Texas 4000: Why We Ride — Part III

Texas 4000 has created opportunities for us to grow as leaders and ensures to prepare us to be the next generation of cancer fighters.

Emmy Laursen

Texas 4000, at first glance, is a group of young, driven students dedicating their summer to fighting cancer by riding their bikes more than 4,5000 miles from Austin, Texas to Anchorage, Alaska. What many people don’t see and often goes unsaid is the planning, organizing, and preparing it takes to make it happen. Not a day goes by where teamwork and being self-sufficient isn’t essential for this journey.

During our 18 month training process each and every single one of us are shaped into the best version of ourselves to serve as a leader not only for our team but also for our community. From the level of being a rider all the way up to the Ride Director position, Texas 4000 has created opportunities for us to grow as leaders and ensures to prepare us to be the next generation of cancer fighters.

Our team consists of more than 80 passionate students. Twenty of them were chosen as representatives to sit on the Executive Leadership team. Alongside learning how to serve on a leadership team, the Chairs also manage their own committee on a weekly basis through reports, agendas, and countless emails. Some common roles that these selected few play are dire to the development of the team in many aspects. On and off the bike, here in Austin, and on the road in the middle of nowhere, there will be conflict. What separates a rider from a leader is how they deal with these situations.

A few weeks ago we had the opportunity to be trained on how to have “courageous conversations.” Step by step, we learned how to approach an uncomfortable situation and talk through the conversation positively until meeting an understanding. As a team we learned the different roles we play in scenarios as well as faced our biggest weaknesses as leaders. Returning to the team after our training, I appreciated the conscious decisions and controlled conversations had by the Chairs. I think it was helpful to all of us to know that in any given situation you have control over how you react.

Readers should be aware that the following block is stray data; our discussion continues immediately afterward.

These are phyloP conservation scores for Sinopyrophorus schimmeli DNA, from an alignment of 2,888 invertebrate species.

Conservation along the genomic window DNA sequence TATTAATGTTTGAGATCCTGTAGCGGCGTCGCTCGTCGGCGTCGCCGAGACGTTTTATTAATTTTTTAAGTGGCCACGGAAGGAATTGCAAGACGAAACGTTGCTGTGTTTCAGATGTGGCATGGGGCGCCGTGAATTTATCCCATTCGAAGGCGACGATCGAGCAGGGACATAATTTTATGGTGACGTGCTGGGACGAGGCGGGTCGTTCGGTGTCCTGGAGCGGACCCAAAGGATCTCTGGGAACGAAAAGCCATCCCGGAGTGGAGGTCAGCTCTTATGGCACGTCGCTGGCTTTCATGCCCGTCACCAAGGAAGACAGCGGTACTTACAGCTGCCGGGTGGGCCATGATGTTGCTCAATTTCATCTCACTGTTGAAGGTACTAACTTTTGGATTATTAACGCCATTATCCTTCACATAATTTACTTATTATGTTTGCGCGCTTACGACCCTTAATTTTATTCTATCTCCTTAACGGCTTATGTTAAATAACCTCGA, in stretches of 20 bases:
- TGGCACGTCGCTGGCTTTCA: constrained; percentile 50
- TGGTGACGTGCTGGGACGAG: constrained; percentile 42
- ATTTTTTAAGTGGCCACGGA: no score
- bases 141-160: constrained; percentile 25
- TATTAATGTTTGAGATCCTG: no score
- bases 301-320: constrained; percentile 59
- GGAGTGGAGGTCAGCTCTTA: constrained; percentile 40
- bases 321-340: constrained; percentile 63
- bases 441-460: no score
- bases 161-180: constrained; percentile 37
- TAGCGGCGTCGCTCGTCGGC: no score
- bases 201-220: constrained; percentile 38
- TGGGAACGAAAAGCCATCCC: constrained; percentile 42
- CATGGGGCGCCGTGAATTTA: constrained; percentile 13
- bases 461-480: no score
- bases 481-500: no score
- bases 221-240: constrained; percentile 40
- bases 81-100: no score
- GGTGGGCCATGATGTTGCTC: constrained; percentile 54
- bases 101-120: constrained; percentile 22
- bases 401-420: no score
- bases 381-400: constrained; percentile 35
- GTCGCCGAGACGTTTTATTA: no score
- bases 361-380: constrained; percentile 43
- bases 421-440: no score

My favorite leadership experience thus far has been more individually based. All three Ride Directors were assigned to read Emotional Intelligence. The book broke down personalities and default leadership styles. Afterwards we sat down with our Program Director and wrote out our strengths and weaknesses and set goals for future interactions. At this point I feel comfortable funneling different qualities of my leadership style into a way that can benefit the situation.

Texas 4000 has molded my outlook on what it means to be a leader. Before entering Texas 4000 I would consider leadership to be the people that do all of the work. Now I would say that a leader comes in all different shapes and sizes with one common goal of putting others before you. I know I still have a lot of growing to do but I can’t say I’d be the leader that I am today without Texas 4000.

Texas 4000 is dedicated to fighting cancer by sharing hope, knowledge, and charity.  We cultivate the next generation to lead the fight against cancer through our cornerstone event, a more than 4,000 mile bicycle ride from Texas to Alaska.  Join the 2014 team on the first day of their 70-day journey in Texas 4000’s ATLAS ride from Cedar Park to Lampasas.  The ride features a 25, 50, and 70 mile option and ends with a finish line party at Pillar Bluff winery in Lampasas that will include Texas BBQ, wine tasting, and live music.  Find more information and register here: atlasride.org

Edit ModuleShow Tags

Add your comment:
Edit ModuleShow Tags
Edit Module Edit ModuleShow Tags


Edit Module

Keep Austin Fit Tank and T

Keep Austin Fit Tank and T-Shirt

Edit ModuleShow TagsEdit Module

View Instantly

Edit Module

Subscribe to AFM Weekly Newsletter

Subscribe to our mailing list

* indicates required
Edit ModuleShow Tags
Edit ModuleShow Tags Edit ModuleShow Tags Edit Module